It has been a rough few years for the airline industry. Ongoing terrorism fears after Sept. 11, a weak economy, a war with Iraq, and some poor decisions in the executive ranks of several companies have led to bankruptcies and near-bankruptcies for some of the country's biggest commercial airlines.

But one airline continues to fly high. Southwest Airlines(NYSE: LUV) has racked up big profits and big returns for its shareholders. Jim Parker is the CEO of Southwest, a position he took over from the charismatic Herb Kelleher. He recently talked with David and Tom Gardner on The Motley Fool Radio Show. We weren't able to broadcast their whole discussion, so we're publishing it in its entirety here, exclusively on Join us on May 20-23 to read a new portion of their conversation each day.

TMF: Jim, you just announced earnings at Southwest. Give us the highlight and the lowlight of the quarter.

Parker: The highlight is that we made a profit in what might have been the worst quarter in the history of the airline industry. The disappointing part, of course, is that like all airlines we are seeing a lot of pressure on the revenue side of our business so the profit was not as large as we would like. We are hoping that at some point we will see some improvement in the revenue picture and in the economy for our business and our industry.

TMF: Let's talk about the airline industry. Why is it so hard to make money in this industry?

Parker: Since 9/11, basically there are fewer people flying and those who are flying are paying less for it. Even at Southwest, where we have a very strong business model and have continued to make a profit since 9/11, our unit revenues have been down around 15% from pre-9/11 levels. There aren't many businesses in America I think that could withstand a 15% reduction in their unit revenues and continue to be profitable. So, we are happy that we have been able to do that.

But at the same time we realize that we have essentially a new baseline in terms of customer demand from which we will have to build, and we are confident that we will over a period of time. But I think it will just take a little while for the airline economy to improve.

TMF: Given the current market conditions, Jim, do you prefer Wild Turkey today or Pepto Bismol?

Parker: (Laughing) Wild Turkey, by all means.

TMF: Now, you know Wall Street's analysts come out after a quarterly report and give their opinion, and we see Credit Suisse First Boston(NYSE: CSR) downgrading Southwest Airlines from outperform to neutral. Sometimes we wonder what that means. J.P. Morgan(NYSE: JPM) analyst Jamie Baker said that at 50 times this year's earnings, he thinks the stock is overpriced. Do these analysts' opinions matter to you? Do you hear about them? Do you just ignore them?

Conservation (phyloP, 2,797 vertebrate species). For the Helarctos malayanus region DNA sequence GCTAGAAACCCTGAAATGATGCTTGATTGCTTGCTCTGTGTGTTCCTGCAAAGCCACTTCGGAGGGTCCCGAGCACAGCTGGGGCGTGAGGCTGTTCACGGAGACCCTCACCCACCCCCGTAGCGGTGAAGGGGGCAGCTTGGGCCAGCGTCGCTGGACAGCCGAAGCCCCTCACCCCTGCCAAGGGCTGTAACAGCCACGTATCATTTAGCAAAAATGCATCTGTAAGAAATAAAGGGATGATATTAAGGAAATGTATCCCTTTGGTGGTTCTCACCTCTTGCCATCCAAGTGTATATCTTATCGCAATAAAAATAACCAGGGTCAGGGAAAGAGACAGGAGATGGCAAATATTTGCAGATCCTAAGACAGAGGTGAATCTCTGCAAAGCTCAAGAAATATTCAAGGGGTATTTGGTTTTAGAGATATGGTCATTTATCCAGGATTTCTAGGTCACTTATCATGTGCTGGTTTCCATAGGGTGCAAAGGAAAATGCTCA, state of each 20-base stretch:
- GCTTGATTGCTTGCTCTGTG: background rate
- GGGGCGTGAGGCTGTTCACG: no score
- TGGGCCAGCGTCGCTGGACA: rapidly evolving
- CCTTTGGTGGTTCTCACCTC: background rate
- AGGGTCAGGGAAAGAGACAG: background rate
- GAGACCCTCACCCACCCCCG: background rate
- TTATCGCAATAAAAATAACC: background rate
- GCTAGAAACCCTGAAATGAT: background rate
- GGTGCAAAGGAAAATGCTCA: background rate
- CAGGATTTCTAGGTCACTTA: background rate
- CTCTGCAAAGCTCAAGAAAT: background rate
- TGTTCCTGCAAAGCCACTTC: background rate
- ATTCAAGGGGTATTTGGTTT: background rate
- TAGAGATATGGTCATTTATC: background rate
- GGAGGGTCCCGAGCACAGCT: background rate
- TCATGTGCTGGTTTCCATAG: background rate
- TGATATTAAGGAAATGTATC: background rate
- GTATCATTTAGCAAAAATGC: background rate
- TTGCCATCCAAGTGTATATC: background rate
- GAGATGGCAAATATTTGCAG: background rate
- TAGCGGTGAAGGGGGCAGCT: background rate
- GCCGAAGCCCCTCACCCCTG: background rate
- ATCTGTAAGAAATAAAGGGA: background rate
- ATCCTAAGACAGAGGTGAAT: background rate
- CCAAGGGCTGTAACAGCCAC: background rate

Parker: Oh, I hear about them but you can't be guided in your business decisions by that kind of thing. We have tried to run our business for 32 years in a way that makes sense and really keep our eye on the long-term financial strength and stability of our company. We have been profitable for 30 consecutive years.

Money magazine last year actually did a study showing that over the 30-year period that they have been in existence and the 30 years that we have been in existence, the No. 1 best investment of any publicly traded company in America would have been Southwest Airlines. I think the markets appreciate what we do here at Southwest, and over a period of time we think that our investors will definitely be well rewarded.

TMF: The upgrades, the downgrades, they come and go.

Parker: (Laughing) They come and go.

TMF: Let's talk a little bit about American Airlines(NYSE: AMR) and the rest of the industry. American has dominated the headlines recently. CEO Donald Carty was ousted after revelations that he was going to bat for executive raises while at the same time asking the rank and file to take a pay cut. What is your take on what happened at American?

Parker: I can't spend a lot of time trying to speculate on what happens at other airlines. We've got our hands full here at Southwest. We pay our people well, but we don't try to have the highest pay in the industry. We ask our employees to do what our executives do, which is to take part of their pay through performance in the company both in terms of stock options and by buying stock through the profit-sharing plan or through employee ownership plans. Our employees are really the largest, as a group, shareholder of Southwest Airlines, owning about 9% of our company just through the profit-sharing plan.

So, I think that kind of shared vision on the part of our employees and the executives is really an important part of our formula for success. Our employees know that our executives are taking the same kind of share in the future in our company that they are.

Tomorrow: Is Southwest at a competitive disadvantage to bankrupt competitors?